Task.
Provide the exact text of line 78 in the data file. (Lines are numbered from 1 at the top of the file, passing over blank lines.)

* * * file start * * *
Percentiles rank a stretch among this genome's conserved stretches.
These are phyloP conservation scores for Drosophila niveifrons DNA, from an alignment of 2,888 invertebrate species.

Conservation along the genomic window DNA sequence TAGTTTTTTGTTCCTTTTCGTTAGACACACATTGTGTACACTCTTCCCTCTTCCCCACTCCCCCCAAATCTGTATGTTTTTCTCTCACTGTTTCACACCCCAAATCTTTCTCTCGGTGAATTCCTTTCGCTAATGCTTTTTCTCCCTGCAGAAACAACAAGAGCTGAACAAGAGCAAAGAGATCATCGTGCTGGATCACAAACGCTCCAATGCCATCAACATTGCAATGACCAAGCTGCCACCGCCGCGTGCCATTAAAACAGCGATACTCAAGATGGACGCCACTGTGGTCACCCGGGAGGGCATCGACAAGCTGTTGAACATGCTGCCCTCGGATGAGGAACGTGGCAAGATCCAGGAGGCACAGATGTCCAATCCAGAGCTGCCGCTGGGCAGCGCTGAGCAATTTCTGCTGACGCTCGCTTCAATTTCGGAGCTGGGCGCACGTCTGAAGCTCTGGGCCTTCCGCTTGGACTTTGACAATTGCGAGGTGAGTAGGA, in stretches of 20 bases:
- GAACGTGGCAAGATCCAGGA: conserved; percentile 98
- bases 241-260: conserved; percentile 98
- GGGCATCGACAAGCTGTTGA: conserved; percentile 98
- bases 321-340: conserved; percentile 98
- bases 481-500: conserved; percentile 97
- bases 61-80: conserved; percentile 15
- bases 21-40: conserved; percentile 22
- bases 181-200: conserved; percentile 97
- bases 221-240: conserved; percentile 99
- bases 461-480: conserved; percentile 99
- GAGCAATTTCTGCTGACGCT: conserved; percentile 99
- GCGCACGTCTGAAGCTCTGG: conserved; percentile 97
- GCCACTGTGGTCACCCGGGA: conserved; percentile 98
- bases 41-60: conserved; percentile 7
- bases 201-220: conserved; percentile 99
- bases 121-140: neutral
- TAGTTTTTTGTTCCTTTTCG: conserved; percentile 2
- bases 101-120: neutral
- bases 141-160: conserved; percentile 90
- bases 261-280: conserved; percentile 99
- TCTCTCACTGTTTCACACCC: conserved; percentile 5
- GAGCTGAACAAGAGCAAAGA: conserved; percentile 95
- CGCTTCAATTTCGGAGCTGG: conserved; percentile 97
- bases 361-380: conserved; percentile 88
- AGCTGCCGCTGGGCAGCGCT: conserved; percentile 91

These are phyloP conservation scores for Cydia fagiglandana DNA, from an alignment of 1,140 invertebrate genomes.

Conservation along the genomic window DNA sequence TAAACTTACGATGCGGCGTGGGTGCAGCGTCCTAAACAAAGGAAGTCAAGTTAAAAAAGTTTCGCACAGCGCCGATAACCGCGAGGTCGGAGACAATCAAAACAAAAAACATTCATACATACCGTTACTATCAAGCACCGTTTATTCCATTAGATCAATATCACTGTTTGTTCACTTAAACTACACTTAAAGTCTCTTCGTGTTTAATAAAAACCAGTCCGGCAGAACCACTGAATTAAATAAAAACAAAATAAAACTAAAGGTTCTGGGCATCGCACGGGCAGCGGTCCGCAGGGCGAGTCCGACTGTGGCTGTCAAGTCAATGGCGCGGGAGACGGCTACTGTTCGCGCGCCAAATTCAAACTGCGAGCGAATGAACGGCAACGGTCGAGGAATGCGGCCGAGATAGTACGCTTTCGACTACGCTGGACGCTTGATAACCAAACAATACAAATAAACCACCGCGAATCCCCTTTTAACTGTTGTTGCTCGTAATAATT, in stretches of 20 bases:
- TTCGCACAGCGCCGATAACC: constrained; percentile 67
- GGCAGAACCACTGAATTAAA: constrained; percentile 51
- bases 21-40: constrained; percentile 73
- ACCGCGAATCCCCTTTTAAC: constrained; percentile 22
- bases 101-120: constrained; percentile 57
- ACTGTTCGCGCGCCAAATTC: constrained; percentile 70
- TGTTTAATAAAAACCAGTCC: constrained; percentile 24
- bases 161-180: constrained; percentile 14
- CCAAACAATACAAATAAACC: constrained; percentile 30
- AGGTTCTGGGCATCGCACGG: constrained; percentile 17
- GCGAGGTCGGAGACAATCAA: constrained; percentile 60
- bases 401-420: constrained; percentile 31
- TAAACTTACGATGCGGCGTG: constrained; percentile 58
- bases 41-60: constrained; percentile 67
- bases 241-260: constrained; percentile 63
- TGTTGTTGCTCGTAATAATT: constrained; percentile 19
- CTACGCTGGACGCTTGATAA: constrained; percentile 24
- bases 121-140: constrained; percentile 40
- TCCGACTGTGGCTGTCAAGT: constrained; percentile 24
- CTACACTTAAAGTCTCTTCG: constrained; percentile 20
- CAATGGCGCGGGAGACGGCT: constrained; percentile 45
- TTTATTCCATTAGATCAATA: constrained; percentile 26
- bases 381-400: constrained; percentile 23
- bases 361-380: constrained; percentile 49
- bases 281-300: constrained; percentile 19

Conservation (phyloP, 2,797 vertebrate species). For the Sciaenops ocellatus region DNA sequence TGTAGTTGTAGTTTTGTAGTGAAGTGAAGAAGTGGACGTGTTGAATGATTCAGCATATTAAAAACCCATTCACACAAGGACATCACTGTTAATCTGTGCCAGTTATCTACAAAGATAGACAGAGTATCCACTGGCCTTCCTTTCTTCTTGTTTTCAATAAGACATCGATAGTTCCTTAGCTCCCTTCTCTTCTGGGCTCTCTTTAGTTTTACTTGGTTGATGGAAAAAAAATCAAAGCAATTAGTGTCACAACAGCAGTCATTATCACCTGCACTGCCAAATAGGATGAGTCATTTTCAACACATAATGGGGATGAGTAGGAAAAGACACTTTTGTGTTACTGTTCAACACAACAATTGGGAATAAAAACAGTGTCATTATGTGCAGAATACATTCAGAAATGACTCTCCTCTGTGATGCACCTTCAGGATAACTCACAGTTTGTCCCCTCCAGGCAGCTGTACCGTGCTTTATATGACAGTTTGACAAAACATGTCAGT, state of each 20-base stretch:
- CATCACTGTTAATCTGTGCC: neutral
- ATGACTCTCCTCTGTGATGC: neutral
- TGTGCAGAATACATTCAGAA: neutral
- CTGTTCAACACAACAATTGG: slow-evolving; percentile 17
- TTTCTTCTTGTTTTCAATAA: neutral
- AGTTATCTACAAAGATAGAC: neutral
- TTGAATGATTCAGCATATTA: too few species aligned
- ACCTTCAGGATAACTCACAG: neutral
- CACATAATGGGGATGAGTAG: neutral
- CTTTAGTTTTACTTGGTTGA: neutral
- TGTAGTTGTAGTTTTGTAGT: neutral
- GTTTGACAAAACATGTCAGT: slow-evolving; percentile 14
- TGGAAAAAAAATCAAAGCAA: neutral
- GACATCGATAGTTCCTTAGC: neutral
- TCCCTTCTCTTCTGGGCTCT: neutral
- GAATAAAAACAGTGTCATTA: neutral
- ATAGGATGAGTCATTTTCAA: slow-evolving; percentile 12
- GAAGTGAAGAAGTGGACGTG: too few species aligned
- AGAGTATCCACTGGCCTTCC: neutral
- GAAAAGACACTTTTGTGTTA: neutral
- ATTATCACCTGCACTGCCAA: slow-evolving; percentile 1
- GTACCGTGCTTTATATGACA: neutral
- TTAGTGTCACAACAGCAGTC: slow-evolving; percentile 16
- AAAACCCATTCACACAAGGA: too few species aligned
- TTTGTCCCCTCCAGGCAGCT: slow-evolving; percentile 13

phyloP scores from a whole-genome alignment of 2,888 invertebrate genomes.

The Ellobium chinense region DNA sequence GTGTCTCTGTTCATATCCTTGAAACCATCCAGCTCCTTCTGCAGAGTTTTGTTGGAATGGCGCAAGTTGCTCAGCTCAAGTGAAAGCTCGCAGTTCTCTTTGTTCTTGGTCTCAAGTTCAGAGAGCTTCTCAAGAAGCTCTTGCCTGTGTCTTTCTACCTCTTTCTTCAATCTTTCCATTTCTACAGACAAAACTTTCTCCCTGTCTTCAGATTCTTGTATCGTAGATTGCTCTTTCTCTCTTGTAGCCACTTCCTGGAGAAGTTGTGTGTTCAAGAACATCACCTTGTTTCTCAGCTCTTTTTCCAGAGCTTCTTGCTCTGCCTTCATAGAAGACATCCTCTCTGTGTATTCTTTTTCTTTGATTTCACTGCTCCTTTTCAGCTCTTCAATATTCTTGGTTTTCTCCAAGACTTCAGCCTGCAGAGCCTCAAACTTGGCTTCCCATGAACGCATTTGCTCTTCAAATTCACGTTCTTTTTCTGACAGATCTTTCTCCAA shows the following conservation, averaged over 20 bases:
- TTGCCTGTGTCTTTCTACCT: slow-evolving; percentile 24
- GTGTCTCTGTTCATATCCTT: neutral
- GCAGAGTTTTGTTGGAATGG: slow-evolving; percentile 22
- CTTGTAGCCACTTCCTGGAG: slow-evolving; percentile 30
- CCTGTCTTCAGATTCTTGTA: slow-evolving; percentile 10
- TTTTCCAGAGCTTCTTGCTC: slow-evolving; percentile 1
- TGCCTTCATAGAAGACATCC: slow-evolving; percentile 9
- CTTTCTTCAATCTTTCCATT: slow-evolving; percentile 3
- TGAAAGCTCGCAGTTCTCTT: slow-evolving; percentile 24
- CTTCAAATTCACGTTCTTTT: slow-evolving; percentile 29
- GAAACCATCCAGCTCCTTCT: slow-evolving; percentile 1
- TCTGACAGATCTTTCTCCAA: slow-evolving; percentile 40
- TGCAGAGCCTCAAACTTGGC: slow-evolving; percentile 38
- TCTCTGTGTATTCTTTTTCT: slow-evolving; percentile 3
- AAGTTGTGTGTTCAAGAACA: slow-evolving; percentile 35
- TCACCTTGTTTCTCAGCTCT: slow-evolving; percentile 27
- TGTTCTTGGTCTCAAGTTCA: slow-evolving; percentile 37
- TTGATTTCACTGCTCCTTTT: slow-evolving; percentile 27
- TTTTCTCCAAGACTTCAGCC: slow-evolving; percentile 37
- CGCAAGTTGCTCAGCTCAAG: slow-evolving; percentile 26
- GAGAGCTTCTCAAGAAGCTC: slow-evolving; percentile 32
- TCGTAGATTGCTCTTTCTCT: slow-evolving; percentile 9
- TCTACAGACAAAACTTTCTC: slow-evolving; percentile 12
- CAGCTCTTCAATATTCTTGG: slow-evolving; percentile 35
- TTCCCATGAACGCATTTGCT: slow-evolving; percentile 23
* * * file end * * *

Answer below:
- GTACCGTGCTTTATATGACA: neutral